It takes up to 10 years to grow a fully-producing apple tree from a seed.
The Onalaska Apple Harvest Festival celebrated its 11th anniversary this past weekend and it is ripening into one of the top must-go-to events for all of Lewis County, offering a small, hometown atmosphere packed with everything from apple cider pressing, an apple pie eating contest and parade (with Grand Marshals Pete and Lulamae Deyoung).
Although the weather forecast had organizers on edge, the air was warm and the clouds sparse for the weekend.
“The weather, we had our fingers crossed all week,” said organizer Cathy Murphy with the parent organization Onalaska Alliance, adding she was pleased about the growth of the festival over the years. “We give people a festival that people want to come back to. That’s our strategy. We want to show people the amazing community we have.”
Although it retains a rural, close-knit community feel, with upwards of 4,000 people attending on Saturday alone, the small town was hopping with activities.
The festival hit a high note Saturday evening with a poetry reading and discussion by Washington State Poet Laureate Claudia Castro Luna at The Mason Jar, along with original poetry performed by Onalaska High School students. This was followed Sunday by a homestead farm tour and a farm to table dinner featuring the cuisine of McMenamins Olympic Club Head Chef Donnie Stancil accompanied by fiddler Jim Blair.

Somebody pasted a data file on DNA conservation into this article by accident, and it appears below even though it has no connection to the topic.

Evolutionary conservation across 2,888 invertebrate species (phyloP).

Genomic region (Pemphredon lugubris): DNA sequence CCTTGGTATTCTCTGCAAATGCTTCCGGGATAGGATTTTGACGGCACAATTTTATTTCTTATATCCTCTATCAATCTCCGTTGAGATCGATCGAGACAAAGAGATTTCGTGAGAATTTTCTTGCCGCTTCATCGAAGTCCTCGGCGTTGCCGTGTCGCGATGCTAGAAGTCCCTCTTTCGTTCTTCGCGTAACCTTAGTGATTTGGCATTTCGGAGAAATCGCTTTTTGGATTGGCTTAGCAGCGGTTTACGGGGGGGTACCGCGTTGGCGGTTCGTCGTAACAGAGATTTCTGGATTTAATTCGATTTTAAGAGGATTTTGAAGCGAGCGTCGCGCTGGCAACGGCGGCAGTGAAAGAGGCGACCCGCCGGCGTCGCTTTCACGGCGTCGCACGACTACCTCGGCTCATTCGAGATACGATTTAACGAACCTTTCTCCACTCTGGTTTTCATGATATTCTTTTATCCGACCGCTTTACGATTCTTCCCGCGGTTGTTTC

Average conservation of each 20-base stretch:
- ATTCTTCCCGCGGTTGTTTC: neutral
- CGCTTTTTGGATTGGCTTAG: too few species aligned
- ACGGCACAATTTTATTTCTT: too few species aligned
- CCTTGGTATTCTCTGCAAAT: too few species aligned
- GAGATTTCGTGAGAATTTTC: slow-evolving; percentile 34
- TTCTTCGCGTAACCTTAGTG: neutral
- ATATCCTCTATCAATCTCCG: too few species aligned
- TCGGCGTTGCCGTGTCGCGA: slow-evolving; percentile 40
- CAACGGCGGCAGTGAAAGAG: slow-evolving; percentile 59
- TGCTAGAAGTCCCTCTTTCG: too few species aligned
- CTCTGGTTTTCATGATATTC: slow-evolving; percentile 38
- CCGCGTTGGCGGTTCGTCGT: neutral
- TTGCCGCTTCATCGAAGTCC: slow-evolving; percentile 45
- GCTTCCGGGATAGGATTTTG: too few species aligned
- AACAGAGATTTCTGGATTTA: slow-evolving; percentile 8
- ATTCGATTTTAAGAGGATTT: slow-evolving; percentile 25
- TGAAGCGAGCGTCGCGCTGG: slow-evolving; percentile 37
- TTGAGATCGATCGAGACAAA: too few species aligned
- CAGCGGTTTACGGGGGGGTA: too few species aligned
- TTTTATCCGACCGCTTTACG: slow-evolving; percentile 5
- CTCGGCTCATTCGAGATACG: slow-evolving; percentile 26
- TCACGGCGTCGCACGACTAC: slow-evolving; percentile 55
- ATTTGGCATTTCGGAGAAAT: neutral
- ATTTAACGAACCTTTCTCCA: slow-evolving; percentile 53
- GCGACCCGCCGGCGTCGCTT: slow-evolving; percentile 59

Between bingo kicking off the event on Thursday and the Sunday dinner at The Mason Jar, you could have entered a cornhole tournament or a 5K run, attended the Royal Court Coronation, listened to live music, perused the many vendors and the food court (the Trump Burger was a hit — advertised as “no vegetables, a little ham and cheese, only $5”), taken in a quilt show and an all-church service, and even caught a giant trout or taken a horse ride.
Raelee Holmes, 15, was crowned the Apple Harvest Festival Queen Friday night.
“It’s fun,” she said while reigning from her parade float. “I like being in the parade and being to smile at everyone.”
Chloe Torres, 8, was part of the Royalty Court as Lil Miss Apple Harvest. She was proud wearing her Lil Miss Apple Harvest sash, and her mom boasted Chloe sold 300 apples as part of the Royalty Court competition. Chloe said the competition was daunting, but she loved the parade.
“It was a little bit scary and exciting, and I felt a little bit sick,” she said with a big smile.